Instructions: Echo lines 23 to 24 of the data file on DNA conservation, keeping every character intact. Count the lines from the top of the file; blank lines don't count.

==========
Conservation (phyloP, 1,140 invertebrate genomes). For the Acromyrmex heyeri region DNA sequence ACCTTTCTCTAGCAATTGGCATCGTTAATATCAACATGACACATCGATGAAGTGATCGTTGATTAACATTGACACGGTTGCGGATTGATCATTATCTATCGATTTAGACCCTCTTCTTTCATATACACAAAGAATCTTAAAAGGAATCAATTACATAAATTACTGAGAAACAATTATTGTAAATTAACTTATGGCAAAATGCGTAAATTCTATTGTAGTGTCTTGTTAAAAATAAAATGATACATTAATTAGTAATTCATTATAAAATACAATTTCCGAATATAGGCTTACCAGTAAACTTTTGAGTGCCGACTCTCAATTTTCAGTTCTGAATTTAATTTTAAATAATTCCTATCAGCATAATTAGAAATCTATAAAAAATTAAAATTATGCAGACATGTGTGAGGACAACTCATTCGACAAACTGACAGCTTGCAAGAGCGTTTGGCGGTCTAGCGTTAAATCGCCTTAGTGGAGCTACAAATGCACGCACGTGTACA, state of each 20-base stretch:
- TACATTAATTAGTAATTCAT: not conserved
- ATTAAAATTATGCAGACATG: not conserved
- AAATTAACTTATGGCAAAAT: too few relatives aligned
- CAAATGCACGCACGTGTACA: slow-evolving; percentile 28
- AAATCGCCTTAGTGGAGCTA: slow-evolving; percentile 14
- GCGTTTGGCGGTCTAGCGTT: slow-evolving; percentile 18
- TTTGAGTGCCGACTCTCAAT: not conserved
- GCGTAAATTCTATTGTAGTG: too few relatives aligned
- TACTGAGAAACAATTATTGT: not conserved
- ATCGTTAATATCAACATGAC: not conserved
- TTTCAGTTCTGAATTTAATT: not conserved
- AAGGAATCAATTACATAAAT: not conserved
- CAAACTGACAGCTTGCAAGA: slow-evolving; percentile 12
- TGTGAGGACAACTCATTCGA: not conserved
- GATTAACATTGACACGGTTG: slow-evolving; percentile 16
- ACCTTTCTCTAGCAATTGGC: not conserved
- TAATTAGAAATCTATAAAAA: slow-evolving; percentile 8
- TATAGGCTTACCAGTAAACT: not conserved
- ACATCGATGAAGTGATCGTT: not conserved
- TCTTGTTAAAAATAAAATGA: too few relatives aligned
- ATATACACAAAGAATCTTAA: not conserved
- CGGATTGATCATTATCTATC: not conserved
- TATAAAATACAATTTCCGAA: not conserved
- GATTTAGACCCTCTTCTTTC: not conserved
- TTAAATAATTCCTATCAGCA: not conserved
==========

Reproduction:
- CGGATTGATCATTATCTATC: not conserved
- TATAAAATACAATTTCCGAA: not conserved